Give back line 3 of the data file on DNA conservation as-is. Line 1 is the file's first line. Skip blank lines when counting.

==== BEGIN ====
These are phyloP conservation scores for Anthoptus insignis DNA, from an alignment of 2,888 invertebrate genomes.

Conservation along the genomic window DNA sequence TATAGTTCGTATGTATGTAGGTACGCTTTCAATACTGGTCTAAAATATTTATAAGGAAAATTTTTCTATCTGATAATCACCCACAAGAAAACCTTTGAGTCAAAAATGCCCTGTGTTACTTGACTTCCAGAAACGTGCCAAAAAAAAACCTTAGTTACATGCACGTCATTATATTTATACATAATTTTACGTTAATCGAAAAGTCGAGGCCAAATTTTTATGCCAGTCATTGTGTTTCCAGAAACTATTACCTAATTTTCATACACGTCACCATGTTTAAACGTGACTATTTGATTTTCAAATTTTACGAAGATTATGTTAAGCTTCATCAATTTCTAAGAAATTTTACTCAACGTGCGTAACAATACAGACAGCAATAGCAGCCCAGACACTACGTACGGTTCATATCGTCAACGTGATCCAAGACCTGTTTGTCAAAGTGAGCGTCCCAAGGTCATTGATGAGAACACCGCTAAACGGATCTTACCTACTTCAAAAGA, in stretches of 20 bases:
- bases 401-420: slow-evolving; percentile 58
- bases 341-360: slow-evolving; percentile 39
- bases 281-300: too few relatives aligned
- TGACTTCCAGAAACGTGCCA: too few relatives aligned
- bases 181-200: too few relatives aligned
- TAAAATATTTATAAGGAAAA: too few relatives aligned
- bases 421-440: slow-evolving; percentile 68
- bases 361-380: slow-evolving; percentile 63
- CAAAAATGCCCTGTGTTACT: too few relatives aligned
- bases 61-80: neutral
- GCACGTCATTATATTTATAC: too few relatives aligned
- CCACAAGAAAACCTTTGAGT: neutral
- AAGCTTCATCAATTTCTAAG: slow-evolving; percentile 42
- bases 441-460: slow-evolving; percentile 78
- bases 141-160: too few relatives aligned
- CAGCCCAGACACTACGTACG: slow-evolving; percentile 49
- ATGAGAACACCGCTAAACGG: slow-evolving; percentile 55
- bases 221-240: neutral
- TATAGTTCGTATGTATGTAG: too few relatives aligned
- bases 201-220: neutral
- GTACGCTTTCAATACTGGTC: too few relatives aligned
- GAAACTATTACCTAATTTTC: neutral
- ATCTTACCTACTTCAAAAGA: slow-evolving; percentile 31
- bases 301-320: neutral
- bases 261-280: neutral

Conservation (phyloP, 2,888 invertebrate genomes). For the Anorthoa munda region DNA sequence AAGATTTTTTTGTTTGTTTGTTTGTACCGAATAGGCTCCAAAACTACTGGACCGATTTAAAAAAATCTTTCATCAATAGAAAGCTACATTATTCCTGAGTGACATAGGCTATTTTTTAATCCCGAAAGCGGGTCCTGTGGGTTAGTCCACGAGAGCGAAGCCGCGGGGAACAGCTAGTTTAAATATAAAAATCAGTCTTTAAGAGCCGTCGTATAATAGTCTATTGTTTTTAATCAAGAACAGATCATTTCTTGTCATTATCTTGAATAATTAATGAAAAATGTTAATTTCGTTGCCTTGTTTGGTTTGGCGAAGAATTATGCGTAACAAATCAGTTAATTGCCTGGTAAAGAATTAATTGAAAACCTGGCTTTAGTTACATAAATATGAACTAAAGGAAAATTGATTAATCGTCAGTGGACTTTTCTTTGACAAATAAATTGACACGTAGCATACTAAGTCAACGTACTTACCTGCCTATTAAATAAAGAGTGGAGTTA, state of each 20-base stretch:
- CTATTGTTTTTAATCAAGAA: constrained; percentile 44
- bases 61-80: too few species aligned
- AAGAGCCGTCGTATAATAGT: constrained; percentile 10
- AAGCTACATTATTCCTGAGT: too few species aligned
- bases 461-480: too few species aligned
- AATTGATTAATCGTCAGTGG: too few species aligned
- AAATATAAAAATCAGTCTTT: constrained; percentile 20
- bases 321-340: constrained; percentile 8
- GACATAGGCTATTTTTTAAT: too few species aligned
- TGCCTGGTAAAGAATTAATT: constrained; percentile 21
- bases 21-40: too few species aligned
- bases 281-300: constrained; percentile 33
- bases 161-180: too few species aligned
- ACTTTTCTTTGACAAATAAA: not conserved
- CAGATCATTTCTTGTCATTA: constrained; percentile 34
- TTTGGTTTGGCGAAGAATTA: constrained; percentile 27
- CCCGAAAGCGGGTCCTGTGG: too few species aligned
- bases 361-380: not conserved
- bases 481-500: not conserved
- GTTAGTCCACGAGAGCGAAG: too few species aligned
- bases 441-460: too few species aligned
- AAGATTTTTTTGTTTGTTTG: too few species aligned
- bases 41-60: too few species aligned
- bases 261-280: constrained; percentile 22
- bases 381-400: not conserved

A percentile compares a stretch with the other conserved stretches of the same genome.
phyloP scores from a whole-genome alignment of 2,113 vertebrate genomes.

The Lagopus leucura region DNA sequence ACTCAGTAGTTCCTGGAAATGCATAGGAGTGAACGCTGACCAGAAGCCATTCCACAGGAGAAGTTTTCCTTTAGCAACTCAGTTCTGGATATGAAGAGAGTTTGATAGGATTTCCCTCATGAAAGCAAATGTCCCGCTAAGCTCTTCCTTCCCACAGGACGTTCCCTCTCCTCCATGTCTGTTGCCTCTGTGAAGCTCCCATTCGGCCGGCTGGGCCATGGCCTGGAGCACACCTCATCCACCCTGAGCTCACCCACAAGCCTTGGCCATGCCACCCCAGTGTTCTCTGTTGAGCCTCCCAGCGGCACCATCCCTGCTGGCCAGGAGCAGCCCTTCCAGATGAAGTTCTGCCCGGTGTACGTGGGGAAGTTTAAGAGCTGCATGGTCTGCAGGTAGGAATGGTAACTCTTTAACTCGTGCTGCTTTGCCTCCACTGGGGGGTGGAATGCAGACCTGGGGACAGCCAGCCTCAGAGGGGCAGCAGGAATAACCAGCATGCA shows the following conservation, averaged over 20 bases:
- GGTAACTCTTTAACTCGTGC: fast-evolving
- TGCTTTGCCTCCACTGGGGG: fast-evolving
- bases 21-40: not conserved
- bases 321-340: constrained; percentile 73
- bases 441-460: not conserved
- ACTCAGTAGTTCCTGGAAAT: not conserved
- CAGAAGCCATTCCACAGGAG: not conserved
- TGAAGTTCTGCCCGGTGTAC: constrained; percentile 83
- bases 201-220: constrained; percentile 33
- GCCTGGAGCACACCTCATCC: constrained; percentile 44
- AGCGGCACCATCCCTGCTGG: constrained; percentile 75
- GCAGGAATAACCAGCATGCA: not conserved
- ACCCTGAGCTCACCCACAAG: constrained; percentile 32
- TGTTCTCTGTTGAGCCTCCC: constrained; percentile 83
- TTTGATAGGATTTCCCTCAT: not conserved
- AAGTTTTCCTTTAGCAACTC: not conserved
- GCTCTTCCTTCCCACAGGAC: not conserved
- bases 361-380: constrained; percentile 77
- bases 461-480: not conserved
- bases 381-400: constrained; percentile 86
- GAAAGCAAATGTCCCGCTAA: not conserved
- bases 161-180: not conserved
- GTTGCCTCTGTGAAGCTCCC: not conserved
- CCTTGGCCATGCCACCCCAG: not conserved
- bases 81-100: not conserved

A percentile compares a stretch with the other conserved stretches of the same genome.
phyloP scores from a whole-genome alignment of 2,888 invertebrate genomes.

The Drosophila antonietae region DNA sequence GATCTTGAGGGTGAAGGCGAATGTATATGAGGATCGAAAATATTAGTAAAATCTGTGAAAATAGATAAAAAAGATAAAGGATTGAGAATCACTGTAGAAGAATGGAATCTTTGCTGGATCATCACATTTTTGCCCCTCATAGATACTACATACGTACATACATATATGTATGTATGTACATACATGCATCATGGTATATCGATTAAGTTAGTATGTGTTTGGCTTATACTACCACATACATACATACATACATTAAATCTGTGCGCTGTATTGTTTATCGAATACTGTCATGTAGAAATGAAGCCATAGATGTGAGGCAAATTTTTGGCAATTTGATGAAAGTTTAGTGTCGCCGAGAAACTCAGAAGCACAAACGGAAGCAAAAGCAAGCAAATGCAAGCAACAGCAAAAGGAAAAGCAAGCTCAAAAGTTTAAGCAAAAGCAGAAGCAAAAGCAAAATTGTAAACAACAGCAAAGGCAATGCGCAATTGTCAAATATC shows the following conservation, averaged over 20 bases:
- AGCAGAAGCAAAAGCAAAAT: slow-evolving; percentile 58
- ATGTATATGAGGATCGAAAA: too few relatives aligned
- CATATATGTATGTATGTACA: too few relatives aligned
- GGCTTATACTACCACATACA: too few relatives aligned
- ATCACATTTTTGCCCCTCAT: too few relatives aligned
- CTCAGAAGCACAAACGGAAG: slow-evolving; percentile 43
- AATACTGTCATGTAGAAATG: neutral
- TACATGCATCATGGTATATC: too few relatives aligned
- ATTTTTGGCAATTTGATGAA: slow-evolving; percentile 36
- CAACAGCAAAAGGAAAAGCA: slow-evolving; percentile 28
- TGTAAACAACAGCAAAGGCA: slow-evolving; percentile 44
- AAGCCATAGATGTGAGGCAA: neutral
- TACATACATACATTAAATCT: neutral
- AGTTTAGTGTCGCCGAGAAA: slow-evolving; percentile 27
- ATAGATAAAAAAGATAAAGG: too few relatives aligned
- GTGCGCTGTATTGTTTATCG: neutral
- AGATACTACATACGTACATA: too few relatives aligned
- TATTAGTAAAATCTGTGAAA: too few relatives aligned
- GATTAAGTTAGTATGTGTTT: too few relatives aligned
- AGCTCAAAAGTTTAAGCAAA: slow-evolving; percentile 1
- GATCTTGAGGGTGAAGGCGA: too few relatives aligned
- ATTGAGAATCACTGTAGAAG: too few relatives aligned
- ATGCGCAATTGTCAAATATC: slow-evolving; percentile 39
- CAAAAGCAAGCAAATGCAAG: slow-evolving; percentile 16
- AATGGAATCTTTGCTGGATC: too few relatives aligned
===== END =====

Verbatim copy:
- bases 401-420: slow-evolving; percentile 58